WASHINGTON (Reuters) – The U.S. Supreme Court, which had avoided major gun cases for seven years, on Monday declined to hear a challenge backed by the National Rifle Association to Maryland’s 2013 state ban on assault weapons enacted after a Connecticut school massacre.
The court turned away an appeal by several Maryland residents, firearms dealers and the state NRA association, who argued that the ban violated their right to keep and bear arms under the U.S. Constitution’s Second Amendment.
The justices sidestepped the roiling national debate over the availability of military-style guns to the public.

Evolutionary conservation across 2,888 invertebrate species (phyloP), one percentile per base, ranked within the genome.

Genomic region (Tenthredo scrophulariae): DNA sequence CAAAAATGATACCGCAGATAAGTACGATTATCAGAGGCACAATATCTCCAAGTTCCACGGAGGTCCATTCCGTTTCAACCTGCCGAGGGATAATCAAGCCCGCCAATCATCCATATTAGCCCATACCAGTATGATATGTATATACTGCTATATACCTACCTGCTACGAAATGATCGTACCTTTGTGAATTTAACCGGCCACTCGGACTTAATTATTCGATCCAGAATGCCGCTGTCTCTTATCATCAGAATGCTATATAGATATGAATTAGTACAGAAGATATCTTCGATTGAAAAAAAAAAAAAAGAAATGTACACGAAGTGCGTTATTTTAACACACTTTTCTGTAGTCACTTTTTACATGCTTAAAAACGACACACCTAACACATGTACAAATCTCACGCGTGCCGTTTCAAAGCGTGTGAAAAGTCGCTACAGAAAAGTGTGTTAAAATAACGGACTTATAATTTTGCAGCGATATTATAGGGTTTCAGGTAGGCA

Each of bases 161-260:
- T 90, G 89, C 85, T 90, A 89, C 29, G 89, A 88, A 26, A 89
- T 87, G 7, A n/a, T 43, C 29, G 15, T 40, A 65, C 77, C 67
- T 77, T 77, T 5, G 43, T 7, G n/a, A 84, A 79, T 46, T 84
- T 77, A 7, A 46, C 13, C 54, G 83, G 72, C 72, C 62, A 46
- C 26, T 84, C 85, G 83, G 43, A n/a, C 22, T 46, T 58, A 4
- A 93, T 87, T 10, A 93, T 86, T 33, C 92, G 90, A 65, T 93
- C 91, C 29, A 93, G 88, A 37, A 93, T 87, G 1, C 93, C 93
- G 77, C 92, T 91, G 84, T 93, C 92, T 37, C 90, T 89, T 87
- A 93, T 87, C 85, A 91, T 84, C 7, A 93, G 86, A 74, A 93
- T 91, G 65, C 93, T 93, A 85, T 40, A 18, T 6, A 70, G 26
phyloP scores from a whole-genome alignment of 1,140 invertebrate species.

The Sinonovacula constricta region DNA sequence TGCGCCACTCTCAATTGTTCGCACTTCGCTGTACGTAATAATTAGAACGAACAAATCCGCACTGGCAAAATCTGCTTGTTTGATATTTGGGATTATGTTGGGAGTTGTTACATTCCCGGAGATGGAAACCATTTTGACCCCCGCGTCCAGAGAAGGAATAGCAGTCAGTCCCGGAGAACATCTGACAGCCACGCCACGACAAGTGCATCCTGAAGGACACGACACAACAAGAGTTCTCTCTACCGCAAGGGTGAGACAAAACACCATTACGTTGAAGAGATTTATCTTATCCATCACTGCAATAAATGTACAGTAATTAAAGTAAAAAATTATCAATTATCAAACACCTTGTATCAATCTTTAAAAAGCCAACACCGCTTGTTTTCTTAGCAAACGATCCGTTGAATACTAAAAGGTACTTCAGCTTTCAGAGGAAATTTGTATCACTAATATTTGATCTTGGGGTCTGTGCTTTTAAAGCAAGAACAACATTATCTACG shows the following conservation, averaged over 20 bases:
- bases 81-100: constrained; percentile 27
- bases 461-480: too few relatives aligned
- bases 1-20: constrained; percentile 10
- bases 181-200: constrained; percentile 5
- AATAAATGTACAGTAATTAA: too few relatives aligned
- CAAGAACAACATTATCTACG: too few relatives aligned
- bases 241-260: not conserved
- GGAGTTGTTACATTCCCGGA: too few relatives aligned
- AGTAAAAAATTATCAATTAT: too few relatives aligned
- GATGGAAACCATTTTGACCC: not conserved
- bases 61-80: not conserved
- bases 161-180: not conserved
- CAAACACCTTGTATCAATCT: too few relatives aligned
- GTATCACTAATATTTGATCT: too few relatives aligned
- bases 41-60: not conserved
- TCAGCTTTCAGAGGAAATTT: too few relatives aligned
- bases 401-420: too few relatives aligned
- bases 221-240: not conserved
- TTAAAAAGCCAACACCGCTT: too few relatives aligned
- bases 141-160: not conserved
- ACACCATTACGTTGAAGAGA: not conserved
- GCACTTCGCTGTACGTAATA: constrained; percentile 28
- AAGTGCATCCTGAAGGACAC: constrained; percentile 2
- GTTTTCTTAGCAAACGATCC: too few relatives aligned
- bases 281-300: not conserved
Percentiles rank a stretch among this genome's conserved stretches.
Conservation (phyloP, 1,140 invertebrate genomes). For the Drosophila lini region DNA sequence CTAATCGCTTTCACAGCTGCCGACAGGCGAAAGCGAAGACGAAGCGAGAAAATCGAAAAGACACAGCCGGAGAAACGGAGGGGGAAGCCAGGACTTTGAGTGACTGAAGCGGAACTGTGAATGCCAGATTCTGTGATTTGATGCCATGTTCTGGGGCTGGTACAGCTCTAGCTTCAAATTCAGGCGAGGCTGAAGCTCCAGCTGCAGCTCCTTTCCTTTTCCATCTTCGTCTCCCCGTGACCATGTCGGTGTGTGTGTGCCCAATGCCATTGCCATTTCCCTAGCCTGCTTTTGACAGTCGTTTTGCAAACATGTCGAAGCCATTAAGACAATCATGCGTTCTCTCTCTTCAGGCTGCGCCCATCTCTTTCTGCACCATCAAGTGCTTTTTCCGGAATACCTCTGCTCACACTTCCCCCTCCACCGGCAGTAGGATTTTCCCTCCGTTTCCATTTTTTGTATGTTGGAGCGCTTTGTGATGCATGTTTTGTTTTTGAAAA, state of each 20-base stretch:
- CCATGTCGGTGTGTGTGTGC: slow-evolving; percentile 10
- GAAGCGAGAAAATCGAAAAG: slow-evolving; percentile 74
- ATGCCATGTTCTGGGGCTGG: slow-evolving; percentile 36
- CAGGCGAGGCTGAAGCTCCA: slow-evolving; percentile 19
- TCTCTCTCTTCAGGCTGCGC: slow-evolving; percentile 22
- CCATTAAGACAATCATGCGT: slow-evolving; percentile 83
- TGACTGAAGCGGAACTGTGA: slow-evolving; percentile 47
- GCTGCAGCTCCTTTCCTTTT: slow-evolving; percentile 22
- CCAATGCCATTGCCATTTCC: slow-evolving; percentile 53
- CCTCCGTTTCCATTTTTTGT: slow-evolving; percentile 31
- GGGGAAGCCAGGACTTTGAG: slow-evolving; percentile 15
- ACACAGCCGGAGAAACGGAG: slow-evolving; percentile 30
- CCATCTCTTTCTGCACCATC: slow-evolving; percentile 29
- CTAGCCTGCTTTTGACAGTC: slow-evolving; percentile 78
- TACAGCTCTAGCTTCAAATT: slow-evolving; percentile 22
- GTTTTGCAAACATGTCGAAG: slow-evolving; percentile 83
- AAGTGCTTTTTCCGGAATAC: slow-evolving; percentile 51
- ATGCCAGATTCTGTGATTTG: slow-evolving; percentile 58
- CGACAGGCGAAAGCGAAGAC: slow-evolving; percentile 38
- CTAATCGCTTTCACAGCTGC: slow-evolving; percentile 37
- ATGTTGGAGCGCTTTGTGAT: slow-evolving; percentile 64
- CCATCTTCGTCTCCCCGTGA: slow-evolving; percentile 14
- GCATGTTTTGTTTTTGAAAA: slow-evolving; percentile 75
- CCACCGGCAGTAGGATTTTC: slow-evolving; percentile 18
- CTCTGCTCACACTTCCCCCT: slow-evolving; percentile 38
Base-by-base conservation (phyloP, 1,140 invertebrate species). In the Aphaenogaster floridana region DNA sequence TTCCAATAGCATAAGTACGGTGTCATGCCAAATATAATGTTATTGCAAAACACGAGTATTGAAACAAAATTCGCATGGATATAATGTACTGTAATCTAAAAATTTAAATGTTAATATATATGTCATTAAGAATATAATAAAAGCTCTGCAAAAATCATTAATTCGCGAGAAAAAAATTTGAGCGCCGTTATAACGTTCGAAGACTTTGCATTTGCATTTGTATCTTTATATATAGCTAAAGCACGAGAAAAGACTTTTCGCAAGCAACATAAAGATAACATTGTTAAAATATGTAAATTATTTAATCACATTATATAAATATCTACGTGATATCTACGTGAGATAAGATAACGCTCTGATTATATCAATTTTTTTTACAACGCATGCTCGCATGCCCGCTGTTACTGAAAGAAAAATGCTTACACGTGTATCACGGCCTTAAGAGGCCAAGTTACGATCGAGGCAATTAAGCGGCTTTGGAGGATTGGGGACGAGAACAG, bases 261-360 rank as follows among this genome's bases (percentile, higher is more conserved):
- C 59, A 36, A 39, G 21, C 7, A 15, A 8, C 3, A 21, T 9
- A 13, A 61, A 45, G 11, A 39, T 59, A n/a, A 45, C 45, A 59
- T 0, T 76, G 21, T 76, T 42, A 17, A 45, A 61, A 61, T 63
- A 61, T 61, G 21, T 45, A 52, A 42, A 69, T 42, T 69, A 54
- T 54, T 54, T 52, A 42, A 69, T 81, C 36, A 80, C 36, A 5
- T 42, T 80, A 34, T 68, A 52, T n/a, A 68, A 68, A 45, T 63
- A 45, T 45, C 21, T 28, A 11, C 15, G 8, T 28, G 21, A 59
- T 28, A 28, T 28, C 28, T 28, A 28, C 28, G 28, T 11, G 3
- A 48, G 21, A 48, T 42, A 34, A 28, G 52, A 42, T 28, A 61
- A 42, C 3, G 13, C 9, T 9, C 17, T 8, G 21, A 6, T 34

The case focused on weapons that have become a recurring feature in U.S. mass shootings including the Nov. 5 attack at a Texas church that killed 26 people, the Oct. 1 attack at a Las Vegas concert that killed 58 people, and the 2012 massacre of 20 schoolchildren and six adults at Sandy Hook Elementary School in Connecticut, which prompted Maryland’s law.
Assault weapons are popular among gun enthusiasts.
Reporting by Andrew Chung; Editing by Will Dunham